What to Feed Newborn Babies

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The nutrition a newborn receives during his first several months of life are vital to his growth and development. As a doting mom, you can set him on a healthy path by carefully selecting foods packed with nutrients and appropriate for his developing digestive system. As you plan your newborn’s daily menus, consider the nutrient benefit of each newborn’s food you select.

Breast milk

Breast milk is the food of choice for many infants. KidsHealth.org reports that breast milk provides unparalleled benefits to infants. This natural wonder contains an assortment of vitamins and minerals that newborns need for proper development. It is easy to digest. Breast milk is naturally enriched with antioxidants that many studies have suggested sets kids up for avoidance of everything from diabetes to asthma reports KidsHealth.org. While the benefits of breast milk can be replicated in part, many medical professionals contend that no other dietary option is quite as nutrient-rich and health-promoting.

Formula

Moms who opt not to nurse must replace breast milk with the next best thing: baby formula. Modern formulas are fortified with nutrients, including eye and brain developing DHA, or docosahexaenoic acid, and AA, or arachidonic acid. The National Institutes of Health notes that these additives have been linked to improved overall health in infants who feast on formula.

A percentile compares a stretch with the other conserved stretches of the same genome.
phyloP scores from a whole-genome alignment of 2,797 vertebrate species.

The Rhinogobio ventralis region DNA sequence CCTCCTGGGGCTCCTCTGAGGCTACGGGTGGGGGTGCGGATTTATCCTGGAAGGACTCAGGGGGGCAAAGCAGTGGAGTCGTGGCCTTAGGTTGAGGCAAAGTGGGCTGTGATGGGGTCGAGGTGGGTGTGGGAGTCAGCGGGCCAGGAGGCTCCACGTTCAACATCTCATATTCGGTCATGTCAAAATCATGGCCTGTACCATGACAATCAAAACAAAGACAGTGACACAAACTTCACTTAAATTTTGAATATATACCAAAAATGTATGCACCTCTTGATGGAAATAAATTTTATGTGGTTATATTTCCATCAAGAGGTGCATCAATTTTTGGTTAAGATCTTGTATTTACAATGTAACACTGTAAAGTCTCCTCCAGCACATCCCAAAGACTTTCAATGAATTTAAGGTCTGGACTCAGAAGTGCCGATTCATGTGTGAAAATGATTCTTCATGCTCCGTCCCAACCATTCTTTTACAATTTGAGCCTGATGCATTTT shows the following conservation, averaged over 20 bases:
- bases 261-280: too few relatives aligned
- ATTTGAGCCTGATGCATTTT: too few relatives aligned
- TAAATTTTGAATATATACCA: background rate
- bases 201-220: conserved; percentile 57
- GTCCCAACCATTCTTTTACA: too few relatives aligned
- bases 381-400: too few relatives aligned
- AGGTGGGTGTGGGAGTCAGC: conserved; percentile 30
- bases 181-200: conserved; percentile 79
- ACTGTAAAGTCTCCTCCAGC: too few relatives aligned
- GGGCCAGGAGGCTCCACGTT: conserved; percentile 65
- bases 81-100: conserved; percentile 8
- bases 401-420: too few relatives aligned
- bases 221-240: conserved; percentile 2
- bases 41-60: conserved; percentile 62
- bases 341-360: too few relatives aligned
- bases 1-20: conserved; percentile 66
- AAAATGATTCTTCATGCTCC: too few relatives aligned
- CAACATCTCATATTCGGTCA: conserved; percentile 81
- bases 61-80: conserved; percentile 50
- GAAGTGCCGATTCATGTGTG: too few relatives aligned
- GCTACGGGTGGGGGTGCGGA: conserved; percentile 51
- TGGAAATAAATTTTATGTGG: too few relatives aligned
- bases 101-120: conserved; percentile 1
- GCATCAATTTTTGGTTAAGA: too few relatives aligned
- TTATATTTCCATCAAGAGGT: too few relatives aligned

Rice Cereal

Many infants begin their venture into solid foods with rice cereal. Some moms swear by slipping small portions of rice cereal mixtures into a bottle full of formula or breast milk. These moms often insist that this added sustenance can calm their tots more effectively than a liquid diet alone.Dr. Alan Greene and his team of medical professionals at DrGreen.com, suggest that moms resist the urge to use cereal as a milk additive, but instead wait until their developing infant is ready to eat with a spoon before introducing this food choice. Generally, this first introduction to solid foods should be made once the child has head control and is capable of sitting without assistance in a high chair, generally when she is 6 months old.

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